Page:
Sensors and sensor systems are the speciality of Reutlingen-based AppliedSensor GmbH. The company develops gas detectors for the detection of harmful inorganic and volatile organic compounds. The application of the detectors is as broad as the presence of such gases, and they can be used anywhere from small family houses to offices, from cattle sheds to cars.
Back in the 1980s, the universities of Tübingen (Germany) and Linköping (Sweden) combined their expertise in sensor technology with the aim of pooling their strengths to speed up the development of such technology. The university spin-off companies MoTech GmbH (Reutlingen) and NST AB (Nordic Sensor Technologies, Linköping) later carried on the work started by the two universities. The two companies, which were both established at the end of the 1990s and worked in similar fields, decided to join forces in 2000. This led to the creation of AppliedSensor GmbH, a company that now has branches in Linköping and in Reutlingen, as well as a sales office in New Jersey, USA.“The creation of AppliedSensor GmbH resembles in many ways the success story of HP, with the only difference that we did not really begin our business in a garage. We were a team of five colleagues from the University of Tübingen, who contributed some of our own money to set up MoTech GmbH entirely on our own and without the financial support of external investors,” recalls Dr. Heiko Ulmer, one of the co-founders who is now managing director of the Reutlingen branch of AppliedSensor GmbH. The market situation at the time quickly obliged the companies to streamline with the two original companies becoming one, followed by a diversification of product developments.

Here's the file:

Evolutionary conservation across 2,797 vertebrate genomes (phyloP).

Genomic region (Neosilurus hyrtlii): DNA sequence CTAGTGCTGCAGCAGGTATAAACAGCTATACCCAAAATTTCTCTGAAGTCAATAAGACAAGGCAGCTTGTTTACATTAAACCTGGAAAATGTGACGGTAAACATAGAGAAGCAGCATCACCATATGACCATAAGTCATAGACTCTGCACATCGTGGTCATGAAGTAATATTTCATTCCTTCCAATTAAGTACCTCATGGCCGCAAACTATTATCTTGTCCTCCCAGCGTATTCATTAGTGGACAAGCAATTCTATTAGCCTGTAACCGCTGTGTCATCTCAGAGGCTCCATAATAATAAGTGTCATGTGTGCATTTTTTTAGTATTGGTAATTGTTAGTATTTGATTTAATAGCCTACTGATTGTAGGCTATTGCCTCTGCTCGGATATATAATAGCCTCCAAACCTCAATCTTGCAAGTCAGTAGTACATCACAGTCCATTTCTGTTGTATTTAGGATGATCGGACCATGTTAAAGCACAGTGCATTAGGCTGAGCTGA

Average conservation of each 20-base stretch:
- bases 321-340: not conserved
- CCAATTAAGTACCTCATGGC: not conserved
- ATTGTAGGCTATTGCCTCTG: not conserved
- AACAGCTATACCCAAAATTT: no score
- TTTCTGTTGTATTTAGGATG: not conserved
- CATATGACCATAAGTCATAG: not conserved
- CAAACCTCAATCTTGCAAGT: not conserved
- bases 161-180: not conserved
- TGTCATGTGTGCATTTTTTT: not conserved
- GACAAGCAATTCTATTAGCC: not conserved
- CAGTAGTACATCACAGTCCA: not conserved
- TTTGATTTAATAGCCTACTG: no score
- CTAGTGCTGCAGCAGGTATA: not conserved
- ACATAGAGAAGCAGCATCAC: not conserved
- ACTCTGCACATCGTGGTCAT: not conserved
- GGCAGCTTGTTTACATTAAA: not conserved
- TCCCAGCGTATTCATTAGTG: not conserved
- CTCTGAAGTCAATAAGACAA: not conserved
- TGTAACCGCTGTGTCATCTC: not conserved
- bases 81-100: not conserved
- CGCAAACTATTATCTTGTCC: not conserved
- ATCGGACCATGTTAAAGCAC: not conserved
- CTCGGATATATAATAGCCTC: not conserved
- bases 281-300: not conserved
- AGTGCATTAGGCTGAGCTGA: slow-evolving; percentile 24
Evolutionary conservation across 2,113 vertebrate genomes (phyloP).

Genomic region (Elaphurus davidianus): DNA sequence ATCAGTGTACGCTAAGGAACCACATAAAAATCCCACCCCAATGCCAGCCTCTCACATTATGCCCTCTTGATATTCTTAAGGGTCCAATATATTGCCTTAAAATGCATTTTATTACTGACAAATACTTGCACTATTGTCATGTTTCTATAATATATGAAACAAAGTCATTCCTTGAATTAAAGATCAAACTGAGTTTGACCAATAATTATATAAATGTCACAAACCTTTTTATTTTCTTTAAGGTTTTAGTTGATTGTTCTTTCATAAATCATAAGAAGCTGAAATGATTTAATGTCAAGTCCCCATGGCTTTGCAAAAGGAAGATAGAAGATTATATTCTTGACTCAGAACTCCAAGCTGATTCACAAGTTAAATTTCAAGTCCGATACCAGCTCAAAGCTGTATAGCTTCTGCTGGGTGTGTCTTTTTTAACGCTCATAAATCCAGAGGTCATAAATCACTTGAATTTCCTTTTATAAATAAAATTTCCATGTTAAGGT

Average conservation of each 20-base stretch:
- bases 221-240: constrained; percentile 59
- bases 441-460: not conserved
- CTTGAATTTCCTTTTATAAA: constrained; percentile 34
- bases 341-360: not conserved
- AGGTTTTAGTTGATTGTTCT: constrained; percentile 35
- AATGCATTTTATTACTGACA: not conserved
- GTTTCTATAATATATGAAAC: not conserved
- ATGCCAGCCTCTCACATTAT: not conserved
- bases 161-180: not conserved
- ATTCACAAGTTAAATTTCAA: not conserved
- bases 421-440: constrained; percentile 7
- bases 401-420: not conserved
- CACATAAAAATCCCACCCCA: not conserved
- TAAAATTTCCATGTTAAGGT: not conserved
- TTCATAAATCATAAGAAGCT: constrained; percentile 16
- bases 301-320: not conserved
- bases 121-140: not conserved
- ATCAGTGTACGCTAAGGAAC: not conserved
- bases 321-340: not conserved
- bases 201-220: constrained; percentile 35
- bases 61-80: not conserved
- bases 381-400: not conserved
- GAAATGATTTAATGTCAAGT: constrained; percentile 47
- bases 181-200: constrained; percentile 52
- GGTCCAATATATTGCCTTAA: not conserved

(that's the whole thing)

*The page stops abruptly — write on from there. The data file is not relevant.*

With more and more awareness and knowledge of the risks that even slightly contaminated air poses for human health, the need for precise and reliable sensor systems for all kinds of closed spaces, be they vehicles or buildings, has been steadily increasing over the last few years. The problems start with bad air: Due to energy-saving requirements, many builders are now building much tighter houses in order reduce the overall size of air leaks in the building envelope. However, the more airtight a building is the less possibility there is for the air to exchange naturally. Normal breathing gases, the emissions from building materials, furniture and other objects accumulate, affecting human well-being and health, and causing irritations and headaches after just a short period of exposure to bad air. According to a publication by AppliedSensor, the EPA (United States Environmental Protection Agency) goes even further, suggesting that respiratory and cardiac diseases, and even cancer, may be some of the long-term risks of exposure to bad air.
In crowded rooms such as schoolrooms, meeting rooms and waiting rooms, problems can accumulate unnoticed since many harmful gases such as carbon monoxide are odourless. Although this is not true for many organic compounds, it is nevertheless the case that VOCs (volatile organic compounds) are usually only perceived at a higher concentration that is good for human health. Technology can help, for example in the form of sensitive detectors that can be integrated into ventilation systems, or wall thermostats (decentralised) to regulate the exchange of air as required. "The majority of our products are complete modules, including microprocessors; but if our clients wish we will also deliver individual components," said Ulmer.